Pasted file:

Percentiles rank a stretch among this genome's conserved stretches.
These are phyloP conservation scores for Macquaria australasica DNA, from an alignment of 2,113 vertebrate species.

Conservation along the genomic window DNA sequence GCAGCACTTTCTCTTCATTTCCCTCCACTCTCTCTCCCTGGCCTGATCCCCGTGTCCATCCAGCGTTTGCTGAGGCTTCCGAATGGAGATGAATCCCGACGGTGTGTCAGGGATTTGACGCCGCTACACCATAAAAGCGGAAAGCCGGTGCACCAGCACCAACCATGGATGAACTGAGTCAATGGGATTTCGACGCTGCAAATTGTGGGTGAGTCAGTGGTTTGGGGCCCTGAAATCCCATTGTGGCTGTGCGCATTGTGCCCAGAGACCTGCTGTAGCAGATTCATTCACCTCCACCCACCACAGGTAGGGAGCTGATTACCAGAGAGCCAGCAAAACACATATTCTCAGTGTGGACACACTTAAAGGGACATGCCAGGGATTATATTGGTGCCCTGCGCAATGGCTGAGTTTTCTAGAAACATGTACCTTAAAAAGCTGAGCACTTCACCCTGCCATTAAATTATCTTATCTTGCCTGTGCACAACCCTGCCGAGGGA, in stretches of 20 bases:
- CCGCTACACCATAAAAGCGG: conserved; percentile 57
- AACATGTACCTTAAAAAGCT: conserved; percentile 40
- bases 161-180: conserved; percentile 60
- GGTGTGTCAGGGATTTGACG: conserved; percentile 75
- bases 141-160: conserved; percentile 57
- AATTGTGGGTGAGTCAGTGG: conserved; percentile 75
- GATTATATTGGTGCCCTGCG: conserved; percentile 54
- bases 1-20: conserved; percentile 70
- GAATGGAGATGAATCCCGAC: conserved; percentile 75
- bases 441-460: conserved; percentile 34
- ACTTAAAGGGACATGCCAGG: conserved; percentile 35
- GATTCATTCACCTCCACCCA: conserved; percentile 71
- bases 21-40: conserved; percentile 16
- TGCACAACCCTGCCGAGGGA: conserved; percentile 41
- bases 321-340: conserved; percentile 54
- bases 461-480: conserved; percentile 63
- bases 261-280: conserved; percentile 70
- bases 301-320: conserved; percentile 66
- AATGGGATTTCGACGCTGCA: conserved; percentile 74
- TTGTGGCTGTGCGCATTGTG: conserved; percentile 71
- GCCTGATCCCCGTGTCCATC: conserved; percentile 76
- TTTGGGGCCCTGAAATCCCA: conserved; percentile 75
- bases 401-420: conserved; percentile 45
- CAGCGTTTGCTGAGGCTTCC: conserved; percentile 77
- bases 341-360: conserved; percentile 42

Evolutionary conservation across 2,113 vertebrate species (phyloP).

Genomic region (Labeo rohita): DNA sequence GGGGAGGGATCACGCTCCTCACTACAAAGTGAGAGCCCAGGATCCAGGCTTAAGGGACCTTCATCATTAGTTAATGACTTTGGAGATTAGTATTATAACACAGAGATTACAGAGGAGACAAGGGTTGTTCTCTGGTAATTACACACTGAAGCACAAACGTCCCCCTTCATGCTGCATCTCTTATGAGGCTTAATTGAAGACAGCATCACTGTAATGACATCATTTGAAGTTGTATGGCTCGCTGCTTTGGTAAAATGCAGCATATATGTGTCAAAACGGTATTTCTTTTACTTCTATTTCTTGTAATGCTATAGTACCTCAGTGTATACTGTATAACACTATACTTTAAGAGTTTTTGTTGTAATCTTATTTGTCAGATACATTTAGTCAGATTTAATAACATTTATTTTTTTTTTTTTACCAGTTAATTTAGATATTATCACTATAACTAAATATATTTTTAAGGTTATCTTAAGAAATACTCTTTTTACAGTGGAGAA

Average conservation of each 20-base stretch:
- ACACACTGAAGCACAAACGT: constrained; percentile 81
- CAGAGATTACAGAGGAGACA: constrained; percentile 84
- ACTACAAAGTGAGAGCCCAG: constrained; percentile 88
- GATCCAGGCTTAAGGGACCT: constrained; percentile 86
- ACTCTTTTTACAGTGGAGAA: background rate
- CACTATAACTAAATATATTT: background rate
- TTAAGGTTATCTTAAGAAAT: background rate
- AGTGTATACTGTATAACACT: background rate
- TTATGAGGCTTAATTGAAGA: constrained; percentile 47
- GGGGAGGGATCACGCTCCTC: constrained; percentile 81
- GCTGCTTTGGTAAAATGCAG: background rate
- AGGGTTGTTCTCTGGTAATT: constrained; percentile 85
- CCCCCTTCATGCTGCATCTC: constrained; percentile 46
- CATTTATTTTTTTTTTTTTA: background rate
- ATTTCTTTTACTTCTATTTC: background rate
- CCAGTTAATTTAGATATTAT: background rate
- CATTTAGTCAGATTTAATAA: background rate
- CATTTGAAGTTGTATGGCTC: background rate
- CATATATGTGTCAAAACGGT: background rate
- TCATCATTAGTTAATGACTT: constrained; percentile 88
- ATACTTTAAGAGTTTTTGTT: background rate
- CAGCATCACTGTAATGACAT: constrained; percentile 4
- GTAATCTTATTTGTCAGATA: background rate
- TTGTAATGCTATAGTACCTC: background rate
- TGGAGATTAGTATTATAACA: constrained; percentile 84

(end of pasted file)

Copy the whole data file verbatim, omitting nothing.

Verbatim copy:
Percentiles rank a stretch among this genome's conserved stretches.
These are phyloP conservation scores for Macquaria australasica DNA, from an alignment of 2,113 vertebrate species.

Conservation along the genomic window DNA sequence GCAGCACTTTCTCTTCATTTCCCTCCACTCTCTCTCCCTGGCCTGATCCCCGTGTCCATCCAGCGTTTGCTGAGGCTTCCGAATGGAGATGAATCCCGACGGTGTGTCAGGGATTTGACGCCGCTACACCATAAAAGCGGAAAGCCGGTGCACCAGCACCAACCATGGATGAACTGAGTCAATGGGATTTCGACGCTGCAAATTGTGGGTGAGTCAGTGGTTTGGGGCCCTGAAATCCCATTGTGGCTGTGCGCATTGTGCCCAGAGACCTGCTGTAGCAGATTCATTCACCTCCACCCACCACAGGTAGGGAGCTGATTACCAGAGAGCCAGCAAAACACATATTCTCAGTGTGGACACACTTAAAGGGACATGCCAGGGATTATATTGGTGCCCTGCGCAATGGCTGAGTTTTCTAGAAACATGTACCTTAAAAAGCTGAGCACTTCACCCTGCCATTAAATTATCTTATCTTGCCTGTGCACAACCCTGCCGAGGGA, in stretches of 20 bases:
- CCGCTACACCATAAAAGCGG: conserved; percentile 57
- AACATGTACCTTAAAAAGCT: conserved; percentile 40
- bases 161-180: conserved; percentile 60
- GGTGTGTCAGGGATTTGACG: conserved; percentile 75
- bases 141-160: conserved; percentile 57
- AATTGTGGGTGAGTCAGTGG: conserved; percentile 75
- GATTATATTGGTGCCCTGCG: conserved; percentile 54
- bases 1-20: conserved; percentile 70
- GAATGGAGATGAATCCCGAC: conserved; percentile 75
- bases 441-460: conserved; percentile 34
- ACTTAAAGGGACATGCCAGG: conserved; percentile 35
- GATTCATTCACCTCCACCCA: conserved; percentile 71
- bases 21-40: conserved; percentile 16
- TGCACAACCCTGCCGAGGGA: conserved; percentile 41
- bases 321-340: conserved; percentile 54
- bases 461-480: conserved; percentile 63
- bases 261-280: conserved; percentile 70
- bases 301-320: conserved; percentile 66
- AATGGGATTTCGACGCTGCA: conserved; percentile 74
- TTGTGGCTGTGCGCATTGTG: conserved; percentile 71
- GCCTGATCCCCGTGTCCATC: conserved; percentile 76
- TTTGGGGCCCTGAAATCCCA: conserved; percentile 75
- bases 401-420: conserved; percentile 45
- CAGCGTTTGCTGAGGCTTCC: conserved; percentile 77
- bases 341-360: conserved; percentile 42

Evolutionary conservation across 2,113 vertebrate species (phyloP).

Genomic region (Labeo rohita): DNA sequence GGGGAGGGATCACGCTCCTCACTACAAAGTGAGAGCCCAGGATCCAGGCTTAAGGGACCTTCATCATTAGTTAATGACTTTGGAGATTAGTATTATAACACAGAGATTACAGAGGAGACAAGGGTTGTTCTCTGGTAATTACACACTGAAGCACAAACGTCCCCCTTCATGCTGCATCTCTTATGAGGCTTAATTGAAGACAGCATCACTGTAATGACATCATTTGAAGTTGTATGGCTCGCTGCTTTGGTAAAATGCAGCATATATGTGTCAAAACGGTATTTCTTTTACTTCTATTTCTTGTAATGCTATAGTACCTCAGTGTATACTGTATAACACTATACTTTAAGAGTTTTTGTTGTAATCTTATTTGTCAGATACATTTAGTCAGATTTAATAACATTTATTTTTTTTTTTTTACCAGTTAATTTAGATATTATCACTATAACTAAATATATTTTTAAGGTTATCTTAAGAAATACTCTTTTTACAGTGGAGAA

Average conservation of each 20-base stretch:
- ACACACTGAAGCACAAACGT: constrained; percentile 81
- CAGAGATTACAGAGGAGACA: constrained; percentile 84
- ACTACAAAGTGAGAGCCCAG: constrained; percentile 88
- GATCCAGGCTTAAGGGACCT: constrained; percentile 86
- ACTCTTTTTACAGTGGAGAA: background rate
- CACTATAACTAAATATATTT: background rate
- TTAAGGTTATCTTAAGAAAT: background rate
- AGTGTATACTGTATAACACT: background rate
- TTATGAGGCTTAATTGAAGA: constrained; percentile 47
- GGGGAGGGATCACGCTCCTC: constrained; percentile 81
- GCTGCTTTGGTAAAATGCAG: background rate
- AGGGTTGTTCTCTGGTAATT: constrained; percentile 85
- CCCCCTTCATGCTGCATCTC: constrained; percentile 46
- CATTTATTTTTTTTTTTTTA: background rate
- ATTTCTTTTACTTCTATTTC: background rate
- CCAGTTAATTTAGATATTAT: background rate
- CATTTAGTCAGATTTAATAA: background rate
- CATTTGAAGTTGTATGGCTC: background rate
- CATATATGTGTCAAAACGGT: background rate
- TCATCATTAGTTAATGACTT: constrained; percentile 88
- ATACTTTAAGAGTTTTTGTT: background rate
- CAGCATCACTGTAATGACAT: constrained; percentile 4
- GTAATCTTATTTGTCAGATA: background rate
- TTGTAATGCTATAGTACCTC: background rate
- TGGAGATTAGTATTATAACA: constrained; percentile 84